In a recent visit to the Kandal Provincial Prison, Keo Remy, chairman of the Cambodian Human Rights Committee (CHRC), assessed detention conditions, human rights practices and met with detainees, including former Khmer Rouge head of state Khieu Samphan. 

In a December 20 press release, CHRC noted Remy’s commendation of leaders and officials for their responsible fulfilment of duties, enhancing detainees’ living conditions and upholding their legal rights.

“The CHRC is grateful to leaders and prison officials for their collaboration in advancing the protection of detainees’ rights and freedoms,” the release said.

Remy also called on them to prioritise the prevention of violence and torture, aligning with both national and international human rights standards.

Samphan is the sole surviving former Khmer Rouge leader in Case 002/02 of the Extraordinary Chambers in the Courts of Cambodia (ECCC), commonly known as the Khmer Rouge Tribunal, and is currently serving a life sentence in Kandal provincial prison.

At 92 years old, he is housed separately from other detainees, receiving care from caregivers, doctors and prison officials. He maintains typical health for his age.

According to the General Department of Prisons (GDP), prisons currently face overcrowding, with inmates having less than 1sqm of accommodation on average. International standards recommend detainees receive more than 3sqm of accommodation.

This acknowledgment was made by representatives of prisons and correctional centres from across the country during a December 19 meeting held to assess the GDP’s 2023 work results and outline its working direction for 2024.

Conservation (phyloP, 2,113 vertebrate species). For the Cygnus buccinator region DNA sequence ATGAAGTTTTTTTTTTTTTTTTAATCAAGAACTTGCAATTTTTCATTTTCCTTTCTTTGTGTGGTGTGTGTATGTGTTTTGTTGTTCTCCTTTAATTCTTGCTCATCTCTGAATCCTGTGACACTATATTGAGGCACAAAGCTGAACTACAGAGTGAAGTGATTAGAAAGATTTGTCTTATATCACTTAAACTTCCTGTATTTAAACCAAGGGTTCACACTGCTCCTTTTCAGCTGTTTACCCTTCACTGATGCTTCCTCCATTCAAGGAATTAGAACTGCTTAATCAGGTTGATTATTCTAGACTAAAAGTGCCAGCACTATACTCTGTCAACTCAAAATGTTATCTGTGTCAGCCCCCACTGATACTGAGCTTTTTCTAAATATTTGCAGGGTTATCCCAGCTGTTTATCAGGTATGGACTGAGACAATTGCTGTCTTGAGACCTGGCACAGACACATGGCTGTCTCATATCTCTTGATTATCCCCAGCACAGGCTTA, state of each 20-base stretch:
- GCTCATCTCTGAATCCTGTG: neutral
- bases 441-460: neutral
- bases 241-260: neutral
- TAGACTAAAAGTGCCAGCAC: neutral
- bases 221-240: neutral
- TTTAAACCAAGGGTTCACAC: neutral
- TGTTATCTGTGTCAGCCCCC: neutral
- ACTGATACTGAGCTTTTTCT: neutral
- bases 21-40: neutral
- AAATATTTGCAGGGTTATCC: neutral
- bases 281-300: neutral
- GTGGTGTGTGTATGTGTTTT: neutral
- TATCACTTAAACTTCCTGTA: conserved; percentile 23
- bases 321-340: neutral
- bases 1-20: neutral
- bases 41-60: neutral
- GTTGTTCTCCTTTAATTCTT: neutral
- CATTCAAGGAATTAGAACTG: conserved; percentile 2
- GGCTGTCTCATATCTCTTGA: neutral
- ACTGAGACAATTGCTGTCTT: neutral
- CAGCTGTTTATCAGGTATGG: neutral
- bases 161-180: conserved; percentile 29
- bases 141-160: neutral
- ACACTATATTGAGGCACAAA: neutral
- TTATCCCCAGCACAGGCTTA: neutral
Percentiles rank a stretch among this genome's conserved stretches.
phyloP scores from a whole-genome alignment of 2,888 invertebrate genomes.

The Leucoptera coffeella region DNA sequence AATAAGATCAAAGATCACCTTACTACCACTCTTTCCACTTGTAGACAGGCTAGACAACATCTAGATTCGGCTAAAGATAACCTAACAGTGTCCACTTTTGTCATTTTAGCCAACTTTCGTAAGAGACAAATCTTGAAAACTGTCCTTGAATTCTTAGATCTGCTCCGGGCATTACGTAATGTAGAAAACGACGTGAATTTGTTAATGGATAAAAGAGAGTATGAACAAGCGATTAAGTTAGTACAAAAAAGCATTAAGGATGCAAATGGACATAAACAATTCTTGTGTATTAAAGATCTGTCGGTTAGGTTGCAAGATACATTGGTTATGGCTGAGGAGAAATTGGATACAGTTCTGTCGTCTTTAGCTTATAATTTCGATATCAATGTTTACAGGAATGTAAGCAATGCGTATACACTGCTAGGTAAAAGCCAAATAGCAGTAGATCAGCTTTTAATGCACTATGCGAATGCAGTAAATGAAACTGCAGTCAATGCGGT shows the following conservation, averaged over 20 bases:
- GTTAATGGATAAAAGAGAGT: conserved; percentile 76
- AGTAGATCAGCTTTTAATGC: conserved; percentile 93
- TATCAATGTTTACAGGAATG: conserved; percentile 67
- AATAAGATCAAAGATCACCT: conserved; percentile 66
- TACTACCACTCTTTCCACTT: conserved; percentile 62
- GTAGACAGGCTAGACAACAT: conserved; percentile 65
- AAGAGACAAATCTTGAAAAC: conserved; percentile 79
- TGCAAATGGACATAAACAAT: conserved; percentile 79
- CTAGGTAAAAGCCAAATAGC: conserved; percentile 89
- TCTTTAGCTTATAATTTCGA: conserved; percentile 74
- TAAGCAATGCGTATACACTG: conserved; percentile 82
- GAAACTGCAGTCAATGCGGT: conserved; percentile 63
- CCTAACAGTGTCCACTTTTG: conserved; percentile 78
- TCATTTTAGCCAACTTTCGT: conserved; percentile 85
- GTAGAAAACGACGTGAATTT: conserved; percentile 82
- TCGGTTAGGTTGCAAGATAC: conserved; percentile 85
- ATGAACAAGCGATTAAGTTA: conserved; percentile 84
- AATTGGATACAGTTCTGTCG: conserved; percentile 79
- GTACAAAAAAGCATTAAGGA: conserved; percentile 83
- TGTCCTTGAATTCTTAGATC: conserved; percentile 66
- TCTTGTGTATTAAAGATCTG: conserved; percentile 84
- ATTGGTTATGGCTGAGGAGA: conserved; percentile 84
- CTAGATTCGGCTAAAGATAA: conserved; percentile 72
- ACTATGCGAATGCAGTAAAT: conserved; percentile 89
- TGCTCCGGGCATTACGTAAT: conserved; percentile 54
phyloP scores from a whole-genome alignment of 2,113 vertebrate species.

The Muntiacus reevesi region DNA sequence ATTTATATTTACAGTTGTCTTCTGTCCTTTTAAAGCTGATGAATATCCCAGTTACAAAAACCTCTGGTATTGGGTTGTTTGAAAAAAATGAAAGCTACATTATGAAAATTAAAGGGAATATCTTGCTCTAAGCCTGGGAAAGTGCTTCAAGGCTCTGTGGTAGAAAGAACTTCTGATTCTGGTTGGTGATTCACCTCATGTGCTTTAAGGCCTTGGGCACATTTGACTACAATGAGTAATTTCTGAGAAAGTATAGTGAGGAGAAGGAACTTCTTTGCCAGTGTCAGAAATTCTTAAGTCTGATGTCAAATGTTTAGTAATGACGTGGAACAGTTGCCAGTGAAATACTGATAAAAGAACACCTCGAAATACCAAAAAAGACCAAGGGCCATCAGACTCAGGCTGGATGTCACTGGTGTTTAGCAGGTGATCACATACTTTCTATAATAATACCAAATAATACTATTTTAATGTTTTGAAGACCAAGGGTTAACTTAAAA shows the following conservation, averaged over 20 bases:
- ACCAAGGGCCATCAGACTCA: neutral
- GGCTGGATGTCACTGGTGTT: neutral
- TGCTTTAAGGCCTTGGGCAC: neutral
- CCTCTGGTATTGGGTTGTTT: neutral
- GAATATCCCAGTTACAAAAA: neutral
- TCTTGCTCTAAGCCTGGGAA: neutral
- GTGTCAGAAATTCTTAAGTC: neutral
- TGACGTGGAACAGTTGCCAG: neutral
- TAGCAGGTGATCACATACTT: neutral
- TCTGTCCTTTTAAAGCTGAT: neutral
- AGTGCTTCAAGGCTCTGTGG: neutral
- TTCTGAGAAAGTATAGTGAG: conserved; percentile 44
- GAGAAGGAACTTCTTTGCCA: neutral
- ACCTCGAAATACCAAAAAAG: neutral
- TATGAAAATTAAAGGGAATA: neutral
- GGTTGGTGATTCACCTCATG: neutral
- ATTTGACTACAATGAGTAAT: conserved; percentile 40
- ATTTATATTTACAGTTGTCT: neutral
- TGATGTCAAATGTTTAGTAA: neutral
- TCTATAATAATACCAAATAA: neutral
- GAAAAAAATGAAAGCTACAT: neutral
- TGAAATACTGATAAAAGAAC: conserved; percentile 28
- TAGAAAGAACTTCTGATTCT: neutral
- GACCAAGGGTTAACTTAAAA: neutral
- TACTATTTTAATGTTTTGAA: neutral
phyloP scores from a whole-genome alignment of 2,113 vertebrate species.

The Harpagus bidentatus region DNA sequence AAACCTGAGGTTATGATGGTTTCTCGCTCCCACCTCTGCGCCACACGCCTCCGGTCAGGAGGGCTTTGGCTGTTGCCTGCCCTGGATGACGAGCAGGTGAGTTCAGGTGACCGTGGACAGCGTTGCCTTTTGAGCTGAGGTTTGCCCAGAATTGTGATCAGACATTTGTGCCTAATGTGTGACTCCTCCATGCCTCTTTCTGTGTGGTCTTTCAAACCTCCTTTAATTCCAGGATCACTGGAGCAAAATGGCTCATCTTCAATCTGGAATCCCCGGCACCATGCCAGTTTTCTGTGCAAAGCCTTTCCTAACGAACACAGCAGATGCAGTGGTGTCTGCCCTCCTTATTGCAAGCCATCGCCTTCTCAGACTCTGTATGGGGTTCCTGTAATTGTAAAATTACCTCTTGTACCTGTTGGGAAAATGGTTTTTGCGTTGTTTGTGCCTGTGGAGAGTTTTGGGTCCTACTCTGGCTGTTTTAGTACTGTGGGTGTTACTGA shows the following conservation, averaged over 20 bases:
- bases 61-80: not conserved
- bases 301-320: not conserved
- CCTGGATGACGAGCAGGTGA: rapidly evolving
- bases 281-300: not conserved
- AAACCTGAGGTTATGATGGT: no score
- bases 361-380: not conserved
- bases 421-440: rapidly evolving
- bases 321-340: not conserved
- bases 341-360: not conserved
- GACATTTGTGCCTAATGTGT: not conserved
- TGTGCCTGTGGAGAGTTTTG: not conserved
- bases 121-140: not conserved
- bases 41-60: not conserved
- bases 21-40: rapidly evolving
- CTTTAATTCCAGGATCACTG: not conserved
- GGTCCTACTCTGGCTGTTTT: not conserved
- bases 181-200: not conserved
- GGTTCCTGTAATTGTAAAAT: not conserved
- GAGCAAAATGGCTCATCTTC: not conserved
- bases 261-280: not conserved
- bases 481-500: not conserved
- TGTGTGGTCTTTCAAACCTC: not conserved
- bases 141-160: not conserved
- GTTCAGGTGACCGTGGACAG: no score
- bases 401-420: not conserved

“The current situation and challenges require finding a solution, particularly as the majority of detainees are involved in drug offences. The prison infrastructure has not adequately responded to the rising number of detainees, negatively impacting the security, health of officials and the well-being of detainees,” said the GDP.

During the meeting, GDP director-general Chhorn Sanath instructed leaders and officials to establish designated areas for detention outside the cells. Additionally, he mentioned the need to remove unnecessary personal belongings from detainees’ rooms.

“The GDP collaborates with the Ministry of Justice to gather data on elderly and mentally ill inmates, aiming to seek conditional release and implement community sentences. This initiative aims to alleviate overcrowding in prisons,” he said.

Sanath emphasised the need for additional exercise hours for detainees, particularly focusing on children, mothers, pregnant women and vulnerable individuals, to alleviate congestion.

Am Sam Ath, operations director at rights group LICADHO, said on December 20 that civil society organisations, including his, have already submitted recommendations. 

The justice ministry launched a campaign to expedite legal processes in provincial and municipal courts to address prison overcrowding. However, these solutions are yet to be implemented, he noted.

Sam Ath stressed that prison expansion is not an optimal response. Instead, the focus should be on preparing inmates capable of serving the community. He proposed releasing human rights activists, social workers and political activists on bail. Furthermore, authorities should assess elderly inmates nearing the end of their sentences for potential release on bail, contributing to community support.

“All proposed solutions aim to alleviate prison overcrowding, considering the potential health risks, anxiety and other related conditions faced by inmates,” he said.

According to the GDP, as of November 25, prisons across the country accommodate a total of 42,660 inmates (2,560 females), 2,304 foreigners (255 females), 2,303 minors, 27 pregnant women and 115 children staying with their mothers.

The report further reveals that inmates charged with drug offences constitute the highest proportion at 48.95 per cent, aggravated theft 10.14 per cent, theft 11.98 per cent, rape 5.81 per cent, murder 5.29 per cent, and “others” at 17.83 per cent. This represents a 12.73 per cent increase compared to 2022, amounting to 4,820 additional inmates.